Spring is a time of bursting forth. If you made the best of winter, then you hovered quietly and with introspection refining your truest wants and needs; your deepest purpose. You took care to concentrate your energy, knowing that when the days grew longer and the air grew warmer, you’d need to have something left in storage to make your grand entrance into spring. Just like a tiny seed in waiting—wrapped in cool, subterranean darkness–you prepared for the moment of manifestation. And now, with your face to the sun, it’s time for action. Think of yourself as a seedling right now. Filled with so much hope, potential and purpose, but still a little fragile.

Despite the inspiration of spring, it’s important to remember that our bodies need a little extra TLC to weather the dramatic transition. Set yourself up for sustained energy by being gentle on your body and incorporating nourishing and supportive herbs into your self-care routine (which now, more than ever, is important!). Like a seedling invests its first burst of spring energy into building a strong root system–the necessary foundation from which it will grow and fruit all season, so do I.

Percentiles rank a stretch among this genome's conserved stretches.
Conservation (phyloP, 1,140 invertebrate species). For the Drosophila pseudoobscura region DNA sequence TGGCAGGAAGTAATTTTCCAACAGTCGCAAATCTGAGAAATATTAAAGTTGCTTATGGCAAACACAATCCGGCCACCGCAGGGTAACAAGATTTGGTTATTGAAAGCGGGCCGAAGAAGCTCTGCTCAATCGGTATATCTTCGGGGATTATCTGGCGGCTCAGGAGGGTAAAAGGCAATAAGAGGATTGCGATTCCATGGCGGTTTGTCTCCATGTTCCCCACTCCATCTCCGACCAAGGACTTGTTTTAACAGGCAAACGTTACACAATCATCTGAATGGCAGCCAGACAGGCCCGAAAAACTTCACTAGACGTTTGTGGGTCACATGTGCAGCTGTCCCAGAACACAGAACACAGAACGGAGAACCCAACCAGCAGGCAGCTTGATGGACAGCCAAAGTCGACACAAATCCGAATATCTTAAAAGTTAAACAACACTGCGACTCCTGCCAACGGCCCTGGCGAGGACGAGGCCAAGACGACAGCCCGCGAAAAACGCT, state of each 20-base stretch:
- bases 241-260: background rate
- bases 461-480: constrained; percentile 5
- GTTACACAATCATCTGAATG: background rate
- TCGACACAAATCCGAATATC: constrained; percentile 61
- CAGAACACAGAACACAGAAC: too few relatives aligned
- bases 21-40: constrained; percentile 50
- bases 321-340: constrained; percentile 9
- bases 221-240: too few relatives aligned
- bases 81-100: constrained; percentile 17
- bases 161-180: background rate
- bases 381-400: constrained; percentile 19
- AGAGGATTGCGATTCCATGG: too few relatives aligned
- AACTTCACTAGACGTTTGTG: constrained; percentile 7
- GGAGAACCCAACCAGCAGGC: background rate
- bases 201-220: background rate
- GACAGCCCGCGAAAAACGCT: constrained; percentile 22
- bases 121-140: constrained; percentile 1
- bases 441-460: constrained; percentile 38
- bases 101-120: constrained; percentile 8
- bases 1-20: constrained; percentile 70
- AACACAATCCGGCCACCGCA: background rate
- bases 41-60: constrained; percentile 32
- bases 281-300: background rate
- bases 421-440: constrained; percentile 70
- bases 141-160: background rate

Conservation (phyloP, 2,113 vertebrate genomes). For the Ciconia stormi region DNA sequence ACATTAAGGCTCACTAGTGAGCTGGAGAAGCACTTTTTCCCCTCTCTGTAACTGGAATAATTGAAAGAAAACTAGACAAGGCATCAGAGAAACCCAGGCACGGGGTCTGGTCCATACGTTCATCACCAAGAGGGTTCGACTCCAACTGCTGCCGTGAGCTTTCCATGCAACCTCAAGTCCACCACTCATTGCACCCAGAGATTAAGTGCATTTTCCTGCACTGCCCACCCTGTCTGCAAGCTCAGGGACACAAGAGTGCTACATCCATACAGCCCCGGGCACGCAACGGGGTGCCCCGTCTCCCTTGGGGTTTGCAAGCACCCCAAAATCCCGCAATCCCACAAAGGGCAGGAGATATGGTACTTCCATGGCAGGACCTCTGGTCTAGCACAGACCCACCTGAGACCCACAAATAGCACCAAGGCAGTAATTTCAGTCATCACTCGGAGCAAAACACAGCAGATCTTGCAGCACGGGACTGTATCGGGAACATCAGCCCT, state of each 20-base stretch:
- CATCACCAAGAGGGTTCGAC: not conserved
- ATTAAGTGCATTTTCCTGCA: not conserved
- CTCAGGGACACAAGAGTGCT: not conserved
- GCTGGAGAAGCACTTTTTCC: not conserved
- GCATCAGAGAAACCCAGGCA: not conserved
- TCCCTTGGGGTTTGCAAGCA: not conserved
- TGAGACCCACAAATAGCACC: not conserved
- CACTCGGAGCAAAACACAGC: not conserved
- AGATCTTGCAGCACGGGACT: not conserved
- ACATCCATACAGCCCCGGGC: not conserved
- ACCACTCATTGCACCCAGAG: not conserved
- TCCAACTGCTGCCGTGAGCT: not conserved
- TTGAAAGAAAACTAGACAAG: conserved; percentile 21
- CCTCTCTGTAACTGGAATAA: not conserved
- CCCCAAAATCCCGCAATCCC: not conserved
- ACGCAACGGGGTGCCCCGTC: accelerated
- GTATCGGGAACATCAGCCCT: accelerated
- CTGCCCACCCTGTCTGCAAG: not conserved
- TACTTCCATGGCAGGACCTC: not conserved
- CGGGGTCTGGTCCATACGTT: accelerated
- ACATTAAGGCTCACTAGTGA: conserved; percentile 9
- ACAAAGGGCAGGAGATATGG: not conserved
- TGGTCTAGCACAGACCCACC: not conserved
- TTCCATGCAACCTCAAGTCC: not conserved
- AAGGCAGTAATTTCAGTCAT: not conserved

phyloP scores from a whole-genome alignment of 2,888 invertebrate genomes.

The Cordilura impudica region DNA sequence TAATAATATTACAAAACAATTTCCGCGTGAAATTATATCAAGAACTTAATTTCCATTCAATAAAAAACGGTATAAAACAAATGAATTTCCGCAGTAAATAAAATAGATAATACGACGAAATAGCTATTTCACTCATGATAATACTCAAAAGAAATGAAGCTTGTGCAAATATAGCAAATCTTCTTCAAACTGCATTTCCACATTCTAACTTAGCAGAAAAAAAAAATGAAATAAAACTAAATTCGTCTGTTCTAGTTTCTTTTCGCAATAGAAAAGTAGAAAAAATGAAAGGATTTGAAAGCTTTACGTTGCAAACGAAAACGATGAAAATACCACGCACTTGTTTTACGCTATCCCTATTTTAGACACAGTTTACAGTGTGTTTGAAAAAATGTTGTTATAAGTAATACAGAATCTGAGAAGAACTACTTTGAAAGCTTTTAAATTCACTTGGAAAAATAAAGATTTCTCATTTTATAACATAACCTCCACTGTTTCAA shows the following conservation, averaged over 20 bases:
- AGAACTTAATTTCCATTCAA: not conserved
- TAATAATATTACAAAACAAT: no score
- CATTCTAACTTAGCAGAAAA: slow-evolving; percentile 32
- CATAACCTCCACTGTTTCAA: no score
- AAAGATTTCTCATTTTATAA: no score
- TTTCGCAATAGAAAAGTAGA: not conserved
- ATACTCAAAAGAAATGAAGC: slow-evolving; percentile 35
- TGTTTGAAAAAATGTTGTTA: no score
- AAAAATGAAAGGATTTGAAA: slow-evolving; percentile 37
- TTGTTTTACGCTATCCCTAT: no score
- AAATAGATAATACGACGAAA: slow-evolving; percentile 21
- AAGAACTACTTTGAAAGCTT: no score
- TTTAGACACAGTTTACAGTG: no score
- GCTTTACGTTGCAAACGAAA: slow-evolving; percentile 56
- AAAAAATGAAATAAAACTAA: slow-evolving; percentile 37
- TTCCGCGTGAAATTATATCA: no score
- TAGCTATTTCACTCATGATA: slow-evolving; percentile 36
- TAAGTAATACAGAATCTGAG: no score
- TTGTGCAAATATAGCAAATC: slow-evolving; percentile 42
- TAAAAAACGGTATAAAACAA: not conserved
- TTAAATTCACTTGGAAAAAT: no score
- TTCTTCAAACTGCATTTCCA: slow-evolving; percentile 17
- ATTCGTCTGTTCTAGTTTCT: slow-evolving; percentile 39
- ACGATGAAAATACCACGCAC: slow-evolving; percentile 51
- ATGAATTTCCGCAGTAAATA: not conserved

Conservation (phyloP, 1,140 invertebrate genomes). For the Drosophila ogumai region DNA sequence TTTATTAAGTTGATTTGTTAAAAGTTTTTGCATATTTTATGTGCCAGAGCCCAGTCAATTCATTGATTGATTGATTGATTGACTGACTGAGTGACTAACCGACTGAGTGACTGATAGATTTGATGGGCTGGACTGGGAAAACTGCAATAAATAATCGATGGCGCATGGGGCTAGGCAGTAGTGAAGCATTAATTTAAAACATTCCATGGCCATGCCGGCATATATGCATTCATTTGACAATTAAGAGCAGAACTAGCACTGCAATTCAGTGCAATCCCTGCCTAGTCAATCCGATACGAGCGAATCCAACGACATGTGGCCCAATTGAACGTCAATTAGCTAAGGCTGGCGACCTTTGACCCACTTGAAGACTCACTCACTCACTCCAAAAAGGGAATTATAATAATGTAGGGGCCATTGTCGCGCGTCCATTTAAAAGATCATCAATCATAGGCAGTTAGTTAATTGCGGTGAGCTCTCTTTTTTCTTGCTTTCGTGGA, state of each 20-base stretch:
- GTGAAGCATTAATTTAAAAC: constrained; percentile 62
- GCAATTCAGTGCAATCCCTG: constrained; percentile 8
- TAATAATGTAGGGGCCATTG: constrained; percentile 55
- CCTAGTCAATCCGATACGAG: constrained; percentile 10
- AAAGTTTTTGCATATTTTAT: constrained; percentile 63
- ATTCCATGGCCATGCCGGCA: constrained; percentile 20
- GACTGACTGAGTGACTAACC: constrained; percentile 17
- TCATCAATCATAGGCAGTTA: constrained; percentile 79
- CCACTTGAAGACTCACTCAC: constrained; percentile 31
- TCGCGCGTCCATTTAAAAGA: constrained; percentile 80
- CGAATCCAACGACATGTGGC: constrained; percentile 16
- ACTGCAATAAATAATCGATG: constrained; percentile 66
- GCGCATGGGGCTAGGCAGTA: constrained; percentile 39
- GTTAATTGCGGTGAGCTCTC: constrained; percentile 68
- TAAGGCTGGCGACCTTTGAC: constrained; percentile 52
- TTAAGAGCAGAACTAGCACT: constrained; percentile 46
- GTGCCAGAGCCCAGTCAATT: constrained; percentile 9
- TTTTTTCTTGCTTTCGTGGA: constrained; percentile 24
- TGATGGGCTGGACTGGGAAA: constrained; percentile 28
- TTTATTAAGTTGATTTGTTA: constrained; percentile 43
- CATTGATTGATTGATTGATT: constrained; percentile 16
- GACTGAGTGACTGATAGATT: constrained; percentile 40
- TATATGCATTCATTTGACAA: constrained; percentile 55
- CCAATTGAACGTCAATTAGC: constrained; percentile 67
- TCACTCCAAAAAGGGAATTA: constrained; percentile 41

I dig the nutritive roots of dandelion and burdock—simmering them as a tea or adding them to soups and spring’s first salads, and tincturing some for future use. I reach for turmeric and solomon’s seal root to support my joints, which are always a little more vulnerable this time of year when I start being more active. I also find every wild, edible green imaginable and adorn almost all of my meals with their spritely, nutrient-dense deliciousness.

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Update from Tanzania by guido masé, may 11th, 2016